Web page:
It is very difficult to ascertain IP (Intellectual Property) in this case. In legal terms there is the case of what should be and what can actually be.

There have been multiple run-ins on this front, the main one I remember was about 6-8 years ago (can't quite remember) when YouTube began banning and deleting videos which contained game footage not distributed by the game's publisher (this was, of course, eventually overturned; essentially deemed "stupid").

The reason why this is such a grey area is because of what you are filming (streaming). In most cases you are streaming your own computer, Windows/Mac/Linux/What-ever and in this case it is difficult to attribute IP breach since you are basically streaming your life. It isn't technically a reproduction or reuse of sorts. It is merely foreground to the stream.

It is like saying that because someones poster was in the background of your photo that you owe them IP, or even that you owe IP to the authority of whose ground you took the photo on. It just does not work in a legal sense, it is one of those times where common sense overrules technicalities.

In fact, recently the EU wanted to pass a bill on this very nature. They wanted to make photographers ascertain IP from all the building owners before taking a photo shot. Can you imagine standing in the middle of London and taking a photo? You would have to get IP from 100's of people, this was eventually seen as completely unreasonable and unpractical in a legal sense, in other words common sense eventually won.

Due to the absurdly grey area that is this it is normally just good enough to mention somewhere that you're using StackOverflow when streaming. For example, use of other clips (films etc) normally requires attribution on a parent level but you wouldn't normally attribute every actor unless you was reviewing the film.

In terms of disclosure, that is down to the individual, if they show sensitive information then that's on them. I personally do not consider the rep count nor votes etc to be sensitive, let the whole world see frankly. What is sensitive is the little things like my email address and real name. Fortunately all these are hidden unless you go to edit your profile. So it seems most of the profile is streamable so long as you don't mind displaying yourself to the world, if not then why are you streaming?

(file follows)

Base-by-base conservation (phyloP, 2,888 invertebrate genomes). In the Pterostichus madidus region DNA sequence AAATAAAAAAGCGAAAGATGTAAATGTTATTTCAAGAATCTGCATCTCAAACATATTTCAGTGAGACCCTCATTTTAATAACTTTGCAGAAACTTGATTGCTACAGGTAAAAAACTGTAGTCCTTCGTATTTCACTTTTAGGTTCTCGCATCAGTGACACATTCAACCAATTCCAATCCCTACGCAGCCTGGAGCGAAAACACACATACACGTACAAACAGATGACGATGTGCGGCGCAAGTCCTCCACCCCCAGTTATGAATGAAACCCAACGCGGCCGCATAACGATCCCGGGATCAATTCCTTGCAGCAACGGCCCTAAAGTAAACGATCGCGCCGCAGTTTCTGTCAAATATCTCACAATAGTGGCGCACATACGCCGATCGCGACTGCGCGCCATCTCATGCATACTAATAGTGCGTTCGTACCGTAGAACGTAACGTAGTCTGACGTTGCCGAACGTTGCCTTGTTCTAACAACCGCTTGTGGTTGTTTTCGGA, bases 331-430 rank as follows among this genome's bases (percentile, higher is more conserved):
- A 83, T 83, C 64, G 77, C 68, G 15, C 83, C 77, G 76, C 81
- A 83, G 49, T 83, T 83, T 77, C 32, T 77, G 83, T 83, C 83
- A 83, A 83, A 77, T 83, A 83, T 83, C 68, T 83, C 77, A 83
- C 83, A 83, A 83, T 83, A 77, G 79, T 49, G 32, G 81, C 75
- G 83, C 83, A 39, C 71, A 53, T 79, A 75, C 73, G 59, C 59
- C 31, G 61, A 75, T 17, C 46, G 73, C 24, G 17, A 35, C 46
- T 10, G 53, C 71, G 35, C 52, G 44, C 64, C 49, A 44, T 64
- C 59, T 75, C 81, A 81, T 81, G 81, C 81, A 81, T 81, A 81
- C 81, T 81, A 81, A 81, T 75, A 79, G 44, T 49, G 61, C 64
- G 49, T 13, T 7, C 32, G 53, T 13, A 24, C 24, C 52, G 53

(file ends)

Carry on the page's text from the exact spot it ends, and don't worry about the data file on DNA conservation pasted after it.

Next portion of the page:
The Meta effect is a problem I cannot see an easy solution around.


There is no specific rule that bans this behavior. So this is perfectly fine, if you provide attribution.

I am not a lawyer and I do not represent Stack Exchange, but I think that seeing the logo and the page link in the URL bar along with each author's usercard will be enough.

Anyway, consider the following:

  • You may want to hide any personal information while recording, like you'd do if you used a public PC.
  • You may get help from your fellow viewers, like you'd do if you were at work.
  • Although many uninformed people would reach the site, they would just view the pages without giving any feedback, like they already do.
  • 3
    They seem to "require" links, which you won't get automatically with a stream. Only SE would be able to give a definitive answer here, although as it stands, it seems to be disallowed. Commented Aug 10, 2015 at 16:03
  • @Dukeling Added in the answer.
    – user3453226
    Commented Aug 10, 2015 at 16:08
  • 7
    However, they can see the logo in the video. I think this will be enough. I don't think so, no. Our license requires more extensive attribution. Commented Aug 10, 2015 at 16:11
  • 3
    @Dukeling That same post also says "This is about the spirit of fair attribution. Attribution to the website, and more importantly, to the individuals who so generously contributed their time to create that content in the first place!" I think in a video format, the website and usernames of the users involved being displayed in the video should be enough. Assuming of course that we're going by the "spirit" of the license here, not the letter. It's pretty clear Jeff had web content in mind when he wrote that post, not livestreaming.
    – Ajedi32
    Commented Aug 10, 2015 at 21:20
  • 3
    Another relevant quote: "feel free to remix and reuse to your heart's content, as long as a good faith effort is made to attribute the content!" In the context of a livestream, I believe "good faith effort" doesn't necessarily require making the links to every user's profile visible. Just the URL of the question, the poster's username, and the context making it clear that you're browsing StackOverflow would likely be sufficient.
    – Ajedi32
    Commented Aug 10, 2015 at 21:29
  • 4
    @Dukeling: As noted in other meta posts, a blog post about one party's interpretation of contract terms does not bind the other party. Even more, copyright law has no problem with conversions to different media which may have different technical constraints. Even if you did include the blog contents in a contract, you'd still need to address what "hyperlinks" mean for non-hyperlinked media.
    – MSalters
    Commented Aug 11, 2015 at 8:12